‘Operation Clean Sweep’ causes concern in Boston

BOSTON (WHDH) - “Operation Clean Sweep” aimed at clearing out an area of Boston known as “Methadone Mile” following a dramatic brawl involving a corrections officer is drawing criticism from families who live in the area.

Some of those families are left wondering what took law enforcement so long and others are left questioning their tactics.

Dinah Applewhite is a doctor who specializes in addiction medicine and was able to take a photo that appears to show clean up crews trashing wheelchairs

“I watched a trash compactor slowly kind of crunch the wheelchairs,” Applewhite said. “I mean, it was so incredibly shocking.”

Credit: Dinah Applewhite

Applewhite recalled the scene saying, “there was somebody there just in tears, crying, saying, ‘That is all that I have what are you doing? Those are wheelchairs.”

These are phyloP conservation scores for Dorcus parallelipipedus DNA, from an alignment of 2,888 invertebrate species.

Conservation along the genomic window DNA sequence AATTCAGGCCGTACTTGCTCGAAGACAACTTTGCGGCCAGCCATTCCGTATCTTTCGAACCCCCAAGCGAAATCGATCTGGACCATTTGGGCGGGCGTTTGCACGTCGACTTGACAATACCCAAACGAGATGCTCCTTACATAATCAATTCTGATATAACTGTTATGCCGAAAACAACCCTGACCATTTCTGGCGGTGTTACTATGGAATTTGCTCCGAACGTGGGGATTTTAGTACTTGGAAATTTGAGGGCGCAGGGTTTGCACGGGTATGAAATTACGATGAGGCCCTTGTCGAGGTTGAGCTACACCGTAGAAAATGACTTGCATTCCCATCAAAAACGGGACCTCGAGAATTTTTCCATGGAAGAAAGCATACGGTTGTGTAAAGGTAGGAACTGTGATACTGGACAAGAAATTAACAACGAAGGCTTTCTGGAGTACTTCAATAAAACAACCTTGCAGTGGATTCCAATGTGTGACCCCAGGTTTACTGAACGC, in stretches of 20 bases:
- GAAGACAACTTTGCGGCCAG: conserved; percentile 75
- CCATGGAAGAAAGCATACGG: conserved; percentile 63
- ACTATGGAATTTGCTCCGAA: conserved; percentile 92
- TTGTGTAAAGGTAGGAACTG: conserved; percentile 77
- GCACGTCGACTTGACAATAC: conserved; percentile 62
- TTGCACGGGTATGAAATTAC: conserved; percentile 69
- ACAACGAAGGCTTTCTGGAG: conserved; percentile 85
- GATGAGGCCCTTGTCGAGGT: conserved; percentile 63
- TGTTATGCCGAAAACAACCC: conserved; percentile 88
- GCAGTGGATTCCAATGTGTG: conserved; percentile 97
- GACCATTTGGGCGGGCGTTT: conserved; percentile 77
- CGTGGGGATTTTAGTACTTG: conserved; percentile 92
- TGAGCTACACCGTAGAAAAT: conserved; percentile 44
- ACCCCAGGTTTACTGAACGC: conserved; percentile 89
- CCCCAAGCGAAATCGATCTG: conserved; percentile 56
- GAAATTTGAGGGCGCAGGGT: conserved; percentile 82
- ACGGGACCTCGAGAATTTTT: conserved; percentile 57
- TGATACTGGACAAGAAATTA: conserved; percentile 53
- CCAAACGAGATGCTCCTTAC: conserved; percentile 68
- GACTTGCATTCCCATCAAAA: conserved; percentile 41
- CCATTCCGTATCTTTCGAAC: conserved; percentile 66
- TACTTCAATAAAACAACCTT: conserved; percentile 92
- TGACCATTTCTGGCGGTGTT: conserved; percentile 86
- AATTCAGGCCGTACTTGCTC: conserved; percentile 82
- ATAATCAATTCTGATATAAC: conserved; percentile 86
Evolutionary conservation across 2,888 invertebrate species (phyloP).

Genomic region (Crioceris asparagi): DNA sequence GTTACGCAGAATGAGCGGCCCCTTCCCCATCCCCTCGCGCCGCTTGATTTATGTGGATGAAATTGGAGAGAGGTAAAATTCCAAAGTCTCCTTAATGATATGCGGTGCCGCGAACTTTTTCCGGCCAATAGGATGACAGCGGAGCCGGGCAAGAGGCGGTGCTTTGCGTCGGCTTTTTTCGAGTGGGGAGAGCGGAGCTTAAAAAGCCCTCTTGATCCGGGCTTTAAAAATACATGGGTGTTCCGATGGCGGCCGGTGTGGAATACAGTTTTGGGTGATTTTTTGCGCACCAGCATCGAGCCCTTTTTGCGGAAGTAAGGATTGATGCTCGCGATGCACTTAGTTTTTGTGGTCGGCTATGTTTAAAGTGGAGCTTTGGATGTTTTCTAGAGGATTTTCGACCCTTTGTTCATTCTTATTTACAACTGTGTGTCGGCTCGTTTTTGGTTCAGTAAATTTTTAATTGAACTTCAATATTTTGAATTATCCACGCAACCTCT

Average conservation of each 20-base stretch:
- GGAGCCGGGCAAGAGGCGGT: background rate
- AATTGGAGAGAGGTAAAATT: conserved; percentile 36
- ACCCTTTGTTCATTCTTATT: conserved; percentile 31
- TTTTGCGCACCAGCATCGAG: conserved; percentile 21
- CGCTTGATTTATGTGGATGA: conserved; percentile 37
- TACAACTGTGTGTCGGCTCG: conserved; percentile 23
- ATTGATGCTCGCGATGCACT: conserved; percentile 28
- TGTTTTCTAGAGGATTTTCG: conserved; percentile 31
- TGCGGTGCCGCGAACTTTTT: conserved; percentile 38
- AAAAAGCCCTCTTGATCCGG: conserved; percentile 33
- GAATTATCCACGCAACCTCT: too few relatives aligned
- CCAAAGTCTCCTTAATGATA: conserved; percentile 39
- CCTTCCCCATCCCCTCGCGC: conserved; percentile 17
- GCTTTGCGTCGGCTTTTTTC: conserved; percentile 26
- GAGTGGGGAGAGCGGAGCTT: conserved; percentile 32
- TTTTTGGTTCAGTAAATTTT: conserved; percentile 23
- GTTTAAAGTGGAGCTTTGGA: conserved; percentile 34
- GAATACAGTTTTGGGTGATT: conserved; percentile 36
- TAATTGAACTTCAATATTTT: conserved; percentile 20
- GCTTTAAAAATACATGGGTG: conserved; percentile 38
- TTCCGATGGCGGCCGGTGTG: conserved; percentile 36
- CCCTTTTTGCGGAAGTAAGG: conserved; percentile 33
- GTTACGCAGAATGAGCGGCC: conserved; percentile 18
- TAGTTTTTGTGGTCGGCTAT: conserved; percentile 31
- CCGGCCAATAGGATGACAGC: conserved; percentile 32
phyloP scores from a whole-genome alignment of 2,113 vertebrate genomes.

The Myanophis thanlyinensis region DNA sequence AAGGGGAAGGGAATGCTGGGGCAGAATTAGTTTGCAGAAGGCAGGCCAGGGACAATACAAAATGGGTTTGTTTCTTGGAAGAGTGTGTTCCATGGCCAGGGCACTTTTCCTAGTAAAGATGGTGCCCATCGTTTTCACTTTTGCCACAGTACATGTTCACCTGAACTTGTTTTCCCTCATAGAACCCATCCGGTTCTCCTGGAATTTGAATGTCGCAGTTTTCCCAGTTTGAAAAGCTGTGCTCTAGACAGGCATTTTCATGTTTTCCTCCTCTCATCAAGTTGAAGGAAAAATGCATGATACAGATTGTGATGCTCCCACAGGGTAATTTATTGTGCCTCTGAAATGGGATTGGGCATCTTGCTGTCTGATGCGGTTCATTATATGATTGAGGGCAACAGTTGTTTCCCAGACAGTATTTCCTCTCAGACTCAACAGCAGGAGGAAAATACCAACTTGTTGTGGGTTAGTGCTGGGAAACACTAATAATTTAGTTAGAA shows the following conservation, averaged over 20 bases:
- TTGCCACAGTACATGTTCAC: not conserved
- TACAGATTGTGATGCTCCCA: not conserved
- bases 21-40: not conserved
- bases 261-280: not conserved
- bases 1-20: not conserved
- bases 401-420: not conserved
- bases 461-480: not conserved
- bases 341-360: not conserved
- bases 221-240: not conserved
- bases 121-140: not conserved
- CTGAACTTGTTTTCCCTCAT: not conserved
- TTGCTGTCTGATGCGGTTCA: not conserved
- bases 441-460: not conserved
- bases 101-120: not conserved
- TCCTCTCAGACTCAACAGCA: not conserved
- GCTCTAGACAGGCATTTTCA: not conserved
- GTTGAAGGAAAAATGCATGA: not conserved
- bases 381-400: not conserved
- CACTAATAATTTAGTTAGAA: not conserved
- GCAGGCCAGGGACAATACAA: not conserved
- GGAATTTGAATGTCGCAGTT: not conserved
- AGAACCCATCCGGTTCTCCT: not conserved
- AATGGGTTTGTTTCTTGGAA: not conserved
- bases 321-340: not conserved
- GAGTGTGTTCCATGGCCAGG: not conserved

At a community meeting in the South End, Wednesday afternoon city representative Buddy Christopher claimed those chairs were left along the street and covered in feces.

“It is loaded with urine, feces, needles and blood that was intentionally thrown away. It was a hazardous issue,” the special advisor to Mayor Martin J. Walsh said. “We have been working with BMC to come around and pick up any vacant wheelchairs.”

Christopher said they have never and will never kick anyone out of a wheelchair regardless of how it is used.

“Operation Clean Sweep” began after someone near the jail struck a corrections officer through the window of his car, inciting a fight.

Some families say they are glad there is a spotlight on the area they say is known for homelessness and drug addiction. However, they are upset it is taking so long to come up with solutions to these complicated problems.

“There has been people shooting up in front of the children. There have been people having inappropriate actions right in front of the students,” one woman said. “So that is a form of abuse as well.”

In the meantime, city leaders are asking the public to call 311 if they see a needle on the ground and 911 if they believe someone’s life is in danger.

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